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Intestinal functions, including motility and secretion, are locally controlled by enteric neural networks housed within the wall of the gut. The fidelity of these functions depends on the precision of intercellular signaling amongst cellular elements, including enteric neurons, epithelial cells, immune cells, and glia, all of which are vulnerable to disruptive influences during inflammatory events. This review article describes current knowledge regarding inflammation-induced neuroplasticity along key elements of enteric neural circuits, what is known about the causes of these changes, and possible therapeutic targets for protecting and/or repairing the integrity of intrinsic enteric neurotransmission. Changes that have been detected in response to inflammation include increased epithelial serotonin availability, hyperexcitability of intrinsic primary afferent neurons, facilitation of synaptic activity amongst enteric neurons, and attenuated purinergic neuromuscular transmission. Dysfunctional propulsive motility has been detected in models of colitis, where causes include the changes described above, and in models of multiple sclerosis and other autoimmune conditions, where autoantibodies are thought to mediate dysmotility. Other cells implicated in inflammation-induced neuroplasticity include muscularis macrophages and enteric glia. Targeted treatments that are discussed include 5-HT agonists, cyclooxygenase inhibitors, antioxidants, B cell depletion therapy, and activation of anti-inflammatory pathways.
This article was published in the following journal.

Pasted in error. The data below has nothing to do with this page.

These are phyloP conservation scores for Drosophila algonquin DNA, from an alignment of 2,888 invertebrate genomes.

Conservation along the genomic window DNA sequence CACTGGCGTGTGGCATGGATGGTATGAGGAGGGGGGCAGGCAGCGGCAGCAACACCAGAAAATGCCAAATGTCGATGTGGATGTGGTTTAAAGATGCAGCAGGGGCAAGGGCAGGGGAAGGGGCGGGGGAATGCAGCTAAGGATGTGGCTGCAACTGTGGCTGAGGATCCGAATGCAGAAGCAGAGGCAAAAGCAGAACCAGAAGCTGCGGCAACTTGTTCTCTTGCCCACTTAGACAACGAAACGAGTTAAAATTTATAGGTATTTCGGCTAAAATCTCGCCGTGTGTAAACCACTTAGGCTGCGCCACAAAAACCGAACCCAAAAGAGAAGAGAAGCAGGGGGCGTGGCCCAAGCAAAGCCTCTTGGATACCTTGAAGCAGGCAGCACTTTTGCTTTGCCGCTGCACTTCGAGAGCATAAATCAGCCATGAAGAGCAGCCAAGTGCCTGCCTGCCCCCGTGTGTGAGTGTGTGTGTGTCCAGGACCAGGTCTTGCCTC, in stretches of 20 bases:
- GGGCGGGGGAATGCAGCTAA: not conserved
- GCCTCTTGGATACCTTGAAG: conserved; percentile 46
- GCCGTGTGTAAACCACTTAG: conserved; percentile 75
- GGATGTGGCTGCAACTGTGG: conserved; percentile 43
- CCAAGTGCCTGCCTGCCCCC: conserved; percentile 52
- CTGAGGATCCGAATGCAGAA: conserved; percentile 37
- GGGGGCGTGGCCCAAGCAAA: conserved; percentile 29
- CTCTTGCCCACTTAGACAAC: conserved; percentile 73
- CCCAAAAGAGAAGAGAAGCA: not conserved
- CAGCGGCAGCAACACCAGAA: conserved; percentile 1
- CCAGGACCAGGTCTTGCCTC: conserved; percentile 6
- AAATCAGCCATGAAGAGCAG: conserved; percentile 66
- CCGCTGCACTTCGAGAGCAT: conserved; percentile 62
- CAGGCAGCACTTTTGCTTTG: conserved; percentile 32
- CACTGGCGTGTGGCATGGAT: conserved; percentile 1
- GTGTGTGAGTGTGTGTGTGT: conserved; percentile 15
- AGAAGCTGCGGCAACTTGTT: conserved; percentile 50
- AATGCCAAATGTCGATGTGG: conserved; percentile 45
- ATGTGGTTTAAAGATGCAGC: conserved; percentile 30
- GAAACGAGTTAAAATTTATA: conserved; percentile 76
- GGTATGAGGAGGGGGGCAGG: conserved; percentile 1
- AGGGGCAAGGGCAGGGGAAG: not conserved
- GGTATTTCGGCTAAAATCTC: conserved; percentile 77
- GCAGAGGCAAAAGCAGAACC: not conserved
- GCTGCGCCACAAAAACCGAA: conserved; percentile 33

Name: American journal of physiology. Gastrointestinal and liver physiology
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Theoretical construct used in applied mathematics to analyze certain situations in which there is an interplay between parties that may have similar, opposed, or mixed interests. In a typical game, decision-making "players," who each have their own goals, try to gain advantage over the other parties by anticipating each other's decisions; the game is finally resolved as a consequence of the players' decisions.
An anti-inflammatory agent, structurally related to the SALICYLATES, which is active in INFLAMMATORY BOWEL DISEASE. It is considered to be the active moiety of SULPHASALAZINE. (From Martindale, The Extra Pharmacopoeia, 30th ed)
A species of Faecalbacterium, previously classified in the FUSOBACTERIUM genus, that is a major constituent of the GUT MICROBIOTA in healthy humans. It has anti-inflammatory activity and reduced numbers of this species occur in patients with INFLAMMATORY BOWEL DISEASES such as CROHN DISEASE.
A chronic inflammatory mucocutaneous disease usually affecting the female genitalia (VULVAR LICHEN SCLEROSUS) and BALANITIS XEROTICA OBLITERANS in males. It is also called white spot disease and Csillag's disease.
The relative equivalency in the efficacy of different modes of treatment of a disease, most often used to compare the efficacy of different pharmaceuticals to treat a given disease.
Selective serotonin reuptake inhibitors SSRIs
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